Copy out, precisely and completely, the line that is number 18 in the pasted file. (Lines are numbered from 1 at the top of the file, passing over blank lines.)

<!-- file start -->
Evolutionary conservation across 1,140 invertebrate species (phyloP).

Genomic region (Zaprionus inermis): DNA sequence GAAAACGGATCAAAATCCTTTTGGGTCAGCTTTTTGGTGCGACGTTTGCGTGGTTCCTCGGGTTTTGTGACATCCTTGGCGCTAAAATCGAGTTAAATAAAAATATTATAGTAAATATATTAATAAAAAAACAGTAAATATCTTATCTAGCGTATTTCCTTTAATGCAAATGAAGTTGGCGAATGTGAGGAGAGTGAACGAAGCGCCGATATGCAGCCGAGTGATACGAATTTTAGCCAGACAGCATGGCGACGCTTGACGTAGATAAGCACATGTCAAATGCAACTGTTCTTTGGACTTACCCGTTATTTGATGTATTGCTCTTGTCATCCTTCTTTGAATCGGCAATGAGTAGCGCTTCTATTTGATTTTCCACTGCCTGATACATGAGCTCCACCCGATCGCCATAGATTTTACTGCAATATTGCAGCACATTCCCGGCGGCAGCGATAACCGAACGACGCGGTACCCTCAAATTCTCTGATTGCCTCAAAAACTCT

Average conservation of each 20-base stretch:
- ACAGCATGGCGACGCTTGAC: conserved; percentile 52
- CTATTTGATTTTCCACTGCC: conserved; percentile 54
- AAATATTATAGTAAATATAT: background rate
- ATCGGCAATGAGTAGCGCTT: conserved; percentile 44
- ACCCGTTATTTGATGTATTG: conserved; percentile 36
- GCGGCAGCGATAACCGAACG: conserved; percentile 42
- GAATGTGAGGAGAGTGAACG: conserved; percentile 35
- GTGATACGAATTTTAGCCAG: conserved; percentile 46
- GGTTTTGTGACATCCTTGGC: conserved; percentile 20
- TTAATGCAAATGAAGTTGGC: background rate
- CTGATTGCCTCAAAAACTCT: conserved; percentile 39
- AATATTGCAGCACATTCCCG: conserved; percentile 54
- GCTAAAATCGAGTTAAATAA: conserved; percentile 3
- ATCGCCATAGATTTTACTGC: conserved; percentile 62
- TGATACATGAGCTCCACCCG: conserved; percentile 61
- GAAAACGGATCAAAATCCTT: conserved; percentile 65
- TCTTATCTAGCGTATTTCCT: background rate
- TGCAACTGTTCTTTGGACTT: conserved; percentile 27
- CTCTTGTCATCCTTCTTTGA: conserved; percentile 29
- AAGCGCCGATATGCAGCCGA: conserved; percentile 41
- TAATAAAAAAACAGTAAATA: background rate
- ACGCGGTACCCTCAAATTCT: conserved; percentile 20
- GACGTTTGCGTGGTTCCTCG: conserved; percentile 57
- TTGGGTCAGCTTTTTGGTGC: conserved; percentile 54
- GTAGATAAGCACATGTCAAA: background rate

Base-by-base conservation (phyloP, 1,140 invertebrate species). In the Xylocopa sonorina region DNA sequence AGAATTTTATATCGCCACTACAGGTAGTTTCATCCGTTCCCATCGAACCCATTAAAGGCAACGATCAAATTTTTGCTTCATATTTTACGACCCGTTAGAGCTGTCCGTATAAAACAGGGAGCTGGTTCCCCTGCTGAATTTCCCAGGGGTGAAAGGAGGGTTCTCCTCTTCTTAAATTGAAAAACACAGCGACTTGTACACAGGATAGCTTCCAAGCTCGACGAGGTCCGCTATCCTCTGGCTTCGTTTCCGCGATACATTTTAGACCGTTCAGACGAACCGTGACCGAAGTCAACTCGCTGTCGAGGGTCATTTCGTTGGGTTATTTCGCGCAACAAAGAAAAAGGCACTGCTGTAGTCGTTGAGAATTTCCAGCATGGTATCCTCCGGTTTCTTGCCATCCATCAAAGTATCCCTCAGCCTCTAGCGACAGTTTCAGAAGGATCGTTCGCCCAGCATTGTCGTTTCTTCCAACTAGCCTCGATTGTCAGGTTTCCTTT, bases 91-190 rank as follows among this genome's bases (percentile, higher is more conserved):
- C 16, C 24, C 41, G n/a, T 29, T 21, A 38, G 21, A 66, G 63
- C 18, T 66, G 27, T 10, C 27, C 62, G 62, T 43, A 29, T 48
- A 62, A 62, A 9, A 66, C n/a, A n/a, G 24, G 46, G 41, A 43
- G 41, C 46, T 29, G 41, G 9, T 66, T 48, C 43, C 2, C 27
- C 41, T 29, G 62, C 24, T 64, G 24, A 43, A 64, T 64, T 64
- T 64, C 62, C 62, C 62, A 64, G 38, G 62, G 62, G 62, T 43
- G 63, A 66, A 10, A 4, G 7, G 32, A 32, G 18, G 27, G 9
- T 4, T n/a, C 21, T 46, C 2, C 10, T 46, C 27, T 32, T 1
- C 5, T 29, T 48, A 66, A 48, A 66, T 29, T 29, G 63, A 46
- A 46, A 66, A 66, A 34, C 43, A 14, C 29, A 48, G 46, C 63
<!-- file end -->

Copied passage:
- TGATACATGAGCTCCACCCG: conserved; percentile 61